My conversion rate is not the same as yours — or is it?

Pete: “Yeah man, your conversion rate really sucks.”. Ray: “Oh…I thought we are doing far better than last year…”.

If you tell me what my conversion rate should be you are probably wrong. Guess why? Yours and mine thoughts about conversion rate might differ so much that we would probably be talking about very different figures.

Let’s say we would have the same goal in mind. Is your “conversion rate” the figure you get from Google Analytics or from Webtrekk? They do not record the data the same way. Or are you talking about your real conversion rate? Wait—shit…how do we even define conversion rate? The more the online businesses have evolved the more obscure the concept of conversion rate has become. There are people who think that because there are so many things involved in the formula of conversion that no one really knows how to count conversions. Wrong.

Let’s take a look at a definition of conversion rate from Wikipedia: “The conversion rate is the proportion of visits to a website who take action to go beyond a casual content view or website visit, as a result of subtle or direct requests from marketers, advertisers, and content creators.” Simple as that? Ok, let’s take an analogy from brick and mortar stores: customers come in, buy their stuff (or don't) and go out. The same happens on websites. Yes, the definition of the conversion rate is basically very simple.

Still surprisingly many of the online analytics- , conversion optimization- or online marketing tools present the conversion rate as a figure of visitors to a website who take the desired action. There’s a huge difference if we talk about converted visits or converted visitors. And if we add the fact that most of the tools cannot reliably count the individual visitors since most people are (often unmonitored) cross-device users we have three or more very different figures; visits, visitors, individual visitors, cross-device logged-in visitors, cross-device not logged-in visitors and so on.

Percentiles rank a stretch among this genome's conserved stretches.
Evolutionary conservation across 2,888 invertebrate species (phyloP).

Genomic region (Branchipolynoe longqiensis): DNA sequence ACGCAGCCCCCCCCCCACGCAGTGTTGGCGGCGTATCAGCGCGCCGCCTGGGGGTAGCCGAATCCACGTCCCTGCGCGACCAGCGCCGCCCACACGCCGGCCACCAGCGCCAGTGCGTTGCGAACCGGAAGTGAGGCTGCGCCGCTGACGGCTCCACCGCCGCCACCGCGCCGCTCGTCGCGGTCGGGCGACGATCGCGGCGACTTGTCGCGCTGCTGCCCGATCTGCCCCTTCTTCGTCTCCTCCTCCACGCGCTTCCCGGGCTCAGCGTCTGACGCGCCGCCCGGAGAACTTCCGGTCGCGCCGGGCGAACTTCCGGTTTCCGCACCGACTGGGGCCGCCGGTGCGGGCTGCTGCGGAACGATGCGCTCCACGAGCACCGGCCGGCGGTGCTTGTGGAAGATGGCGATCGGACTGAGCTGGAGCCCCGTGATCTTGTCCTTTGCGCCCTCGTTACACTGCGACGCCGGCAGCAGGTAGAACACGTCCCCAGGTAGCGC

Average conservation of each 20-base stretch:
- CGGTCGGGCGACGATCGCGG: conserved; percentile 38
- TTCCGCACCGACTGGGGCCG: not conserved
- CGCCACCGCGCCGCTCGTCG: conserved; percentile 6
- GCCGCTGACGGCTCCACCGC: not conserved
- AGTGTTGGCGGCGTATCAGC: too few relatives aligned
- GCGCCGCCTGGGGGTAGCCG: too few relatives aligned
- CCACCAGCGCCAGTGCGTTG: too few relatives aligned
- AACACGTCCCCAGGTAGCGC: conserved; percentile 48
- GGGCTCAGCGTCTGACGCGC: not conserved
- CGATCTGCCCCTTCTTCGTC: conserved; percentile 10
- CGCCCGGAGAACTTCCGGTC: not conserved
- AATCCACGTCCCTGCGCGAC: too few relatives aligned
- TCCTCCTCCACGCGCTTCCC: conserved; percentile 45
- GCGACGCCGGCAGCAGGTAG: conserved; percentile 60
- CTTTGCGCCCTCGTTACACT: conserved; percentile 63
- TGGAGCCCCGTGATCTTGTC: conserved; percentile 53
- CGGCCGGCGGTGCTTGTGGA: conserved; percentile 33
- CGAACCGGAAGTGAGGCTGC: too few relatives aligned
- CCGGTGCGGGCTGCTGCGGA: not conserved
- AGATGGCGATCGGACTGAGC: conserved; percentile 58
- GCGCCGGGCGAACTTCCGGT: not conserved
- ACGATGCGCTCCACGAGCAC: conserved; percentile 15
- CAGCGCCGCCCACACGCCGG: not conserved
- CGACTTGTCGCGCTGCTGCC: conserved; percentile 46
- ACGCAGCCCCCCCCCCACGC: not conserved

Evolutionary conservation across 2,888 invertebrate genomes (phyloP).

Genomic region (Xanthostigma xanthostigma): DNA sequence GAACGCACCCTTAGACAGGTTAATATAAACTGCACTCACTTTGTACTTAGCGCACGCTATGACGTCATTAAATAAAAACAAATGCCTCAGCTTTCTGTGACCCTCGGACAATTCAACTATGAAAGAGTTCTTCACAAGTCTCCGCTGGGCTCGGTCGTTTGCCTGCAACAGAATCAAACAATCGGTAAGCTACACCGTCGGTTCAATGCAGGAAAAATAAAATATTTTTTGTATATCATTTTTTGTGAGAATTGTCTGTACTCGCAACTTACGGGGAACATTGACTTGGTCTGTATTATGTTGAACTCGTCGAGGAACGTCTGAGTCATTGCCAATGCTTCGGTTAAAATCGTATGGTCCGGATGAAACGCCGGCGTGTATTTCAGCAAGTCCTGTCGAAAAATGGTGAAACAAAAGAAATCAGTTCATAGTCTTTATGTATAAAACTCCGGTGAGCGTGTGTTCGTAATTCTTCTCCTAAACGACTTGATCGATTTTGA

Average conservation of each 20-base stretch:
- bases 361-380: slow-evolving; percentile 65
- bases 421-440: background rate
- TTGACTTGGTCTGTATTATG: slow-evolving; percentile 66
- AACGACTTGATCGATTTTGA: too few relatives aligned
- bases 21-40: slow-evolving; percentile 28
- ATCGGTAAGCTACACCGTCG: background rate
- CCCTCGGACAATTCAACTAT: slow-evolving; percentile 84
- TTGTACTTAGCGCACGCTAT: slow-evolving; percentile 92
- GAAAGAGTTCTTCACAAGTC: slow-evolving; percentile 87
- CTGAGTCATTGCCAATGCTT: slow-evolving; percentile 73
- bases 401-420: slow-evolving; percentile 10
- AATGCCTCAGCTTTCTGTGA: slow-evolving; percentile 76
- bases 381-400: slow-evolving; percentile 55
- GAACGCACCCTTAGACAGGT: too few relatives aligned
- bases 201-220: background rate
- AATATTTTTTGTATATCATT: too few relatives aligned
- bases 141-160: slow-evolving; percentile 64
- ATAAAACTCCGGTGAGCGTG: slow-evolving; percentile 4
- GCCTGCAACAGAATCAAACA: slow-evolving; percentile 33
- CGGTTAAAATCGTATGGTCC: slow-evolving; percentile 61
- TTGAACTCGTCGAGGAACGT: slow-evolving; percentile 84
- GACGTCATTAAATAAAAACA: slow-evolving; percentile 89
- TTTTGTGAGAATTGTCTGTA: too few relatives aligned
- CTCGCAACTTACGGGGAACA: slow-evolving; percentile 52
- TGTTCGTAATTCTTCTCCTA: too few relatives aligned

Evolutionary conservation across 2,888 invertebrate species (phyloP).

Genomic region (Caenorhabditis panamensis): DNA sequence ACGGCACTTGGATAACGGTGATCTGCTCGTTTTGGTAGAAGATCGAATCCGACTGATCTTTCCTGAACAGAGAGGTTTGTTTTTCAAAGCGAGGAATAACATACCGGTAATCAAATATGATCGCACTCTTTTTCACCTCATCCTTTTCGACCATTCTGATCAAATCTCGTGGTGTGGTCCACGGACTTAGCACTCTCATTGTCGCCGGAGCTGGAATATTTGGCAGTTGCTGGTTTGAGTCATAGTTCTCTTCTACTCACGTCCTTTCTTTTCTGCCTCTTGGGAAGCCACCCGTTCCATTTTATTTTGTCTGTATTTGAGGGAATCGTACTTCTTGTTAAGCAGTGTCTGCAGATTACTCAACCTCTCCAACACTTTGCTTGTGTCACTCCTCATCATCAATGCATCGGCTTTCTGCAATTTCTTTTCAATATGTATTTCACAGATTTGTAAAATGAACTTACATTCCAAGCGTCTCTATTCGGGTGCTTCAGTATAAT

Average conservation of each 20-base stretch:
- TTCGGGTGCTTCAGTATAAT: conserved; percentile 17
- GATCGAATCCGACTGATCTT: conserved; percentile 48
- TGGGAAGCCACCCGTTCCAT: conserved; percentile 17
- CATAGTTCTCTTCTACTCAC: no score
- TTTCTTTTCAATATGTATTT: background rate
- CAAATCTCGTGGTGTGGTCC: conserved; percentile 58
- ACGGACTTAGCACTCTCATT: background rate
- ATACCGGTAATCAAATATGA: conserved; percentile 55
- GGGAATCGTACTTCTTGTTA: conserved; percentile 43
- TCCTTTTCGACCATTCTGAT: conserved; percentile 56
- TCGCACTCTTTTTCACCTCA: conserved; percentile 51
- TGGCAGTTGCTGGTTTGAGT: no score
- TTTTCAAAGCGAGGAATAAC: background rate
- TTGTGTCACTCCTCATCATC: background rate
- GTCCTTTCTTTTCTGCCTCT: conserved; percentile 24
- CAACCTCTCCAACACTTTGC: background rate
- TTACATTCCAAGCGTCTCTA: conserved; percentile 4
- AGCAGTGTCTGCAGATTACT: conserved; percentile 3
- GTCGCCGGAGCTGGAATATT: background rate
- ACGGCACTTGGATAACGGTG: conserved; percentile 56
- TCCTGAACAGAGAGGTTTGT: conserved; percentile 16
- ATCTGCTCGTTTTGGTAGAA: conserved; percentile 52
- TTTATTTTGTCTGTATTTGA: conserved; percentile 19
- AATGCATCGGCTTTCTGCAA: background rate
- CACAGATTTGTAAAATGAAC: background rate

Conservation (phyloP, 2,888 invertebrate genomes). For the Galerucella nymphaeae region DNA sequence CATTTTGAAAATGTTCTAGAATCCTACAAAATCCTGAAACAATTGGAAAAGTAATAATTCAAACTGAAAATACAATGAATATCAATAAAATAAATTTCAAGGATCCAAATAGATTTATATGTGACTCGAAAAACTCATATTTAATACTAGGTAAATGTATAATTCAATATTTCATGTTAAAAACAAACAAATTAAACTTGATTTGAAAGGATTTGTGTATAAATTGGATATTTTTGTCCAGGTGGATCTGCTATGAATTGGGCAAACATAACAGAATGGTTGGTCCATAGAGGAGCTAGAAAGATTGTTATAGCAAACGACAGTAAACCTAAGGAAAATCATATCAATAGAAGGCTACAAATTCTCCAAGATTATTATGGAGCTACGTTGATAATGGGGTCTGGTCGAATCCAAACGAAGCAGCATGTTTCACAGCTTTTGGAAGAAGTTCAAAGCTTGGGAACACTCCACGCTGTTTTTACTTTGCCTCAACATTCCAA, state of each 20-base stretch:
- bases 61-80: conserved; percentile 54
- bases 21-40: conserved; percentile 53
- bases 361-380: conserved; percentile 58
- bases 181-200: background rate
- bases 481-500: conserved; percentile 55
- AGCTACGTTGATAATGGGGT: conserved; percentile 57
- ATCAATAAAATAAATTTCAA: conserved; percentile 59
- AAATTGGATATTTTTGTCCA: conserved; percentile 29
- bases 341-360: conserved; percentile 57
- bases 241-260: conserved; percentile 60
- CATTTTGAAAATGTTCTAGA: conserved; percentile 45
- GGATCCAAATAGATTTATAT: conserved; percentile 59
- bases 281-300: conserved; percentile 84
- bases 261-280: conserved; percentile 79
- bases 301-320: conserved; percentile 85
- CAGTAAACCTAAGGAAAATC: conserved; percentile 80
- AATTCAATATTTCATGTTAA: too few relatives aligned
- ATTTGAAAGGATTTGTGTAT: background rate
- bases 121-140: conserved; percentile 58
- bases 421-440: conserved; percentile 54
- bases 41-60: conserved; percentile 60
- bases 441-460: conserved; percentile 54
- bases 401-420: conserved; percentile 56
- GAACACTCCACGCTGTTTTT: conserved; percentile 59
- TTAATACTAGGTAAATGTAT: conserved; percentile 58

Happy pig photo from Mark Robinson

Are you just a happy lazy pig?

So, to keep it simple why not talk about the percentage of converted visits? Since we are human. Because we are lazy and in many organisations or due to tools it is easier to report and talk about higher figures for your boss. I have seen the pain of many of the online marketers, consultants etc. when they claim they have been doing good work and still their bosses are saying that the conversion rate has not really been developing as it was supposed. Just admit it — this is when you get lazy! With an angry boss craving for more results its just easier to say that “Yeah but the conversion rate of individual visitors are getting better” and he doesn't even notice that you are not talking about the same thing anymore. Do you want to know when things start getting really bad? The moment you start believing in that talk yourself.

Unfortunately the conversion rate is only one figure. It is as important to look at the returning customers. But what really makes some difference is the figure of customers who are NOT returning and the frequency compared to the conversion rate of individual customers. When we start to get improvement to these figures, it’s when we really start making success. Not only by improving conversion rate as such. Often the quickest and most effective way to improve your conversion rate would be to adjust your pricing. But if you really can afford it is another story.

Customers have their ways of finding and getting what they want. Too often we do not measure it at all.

I know that my mobile conversion probably sucks when I don't have a responsive site. Yes — I would have known it without the knowledge about conversion rate as well but now I have a benchmark against myself; but how can the mobile conversion be 0.5% although you can not even pay with a mobile device on the site?

The answer has to be simple? One would think so but it often is not. Some of your regular customers might know your website even better than you do (yep, I know it is scary..) and sometimes one simply has to be wondering about how on earth did this gal figure out how to do the mobile checkout via third party app while it should not be working at all.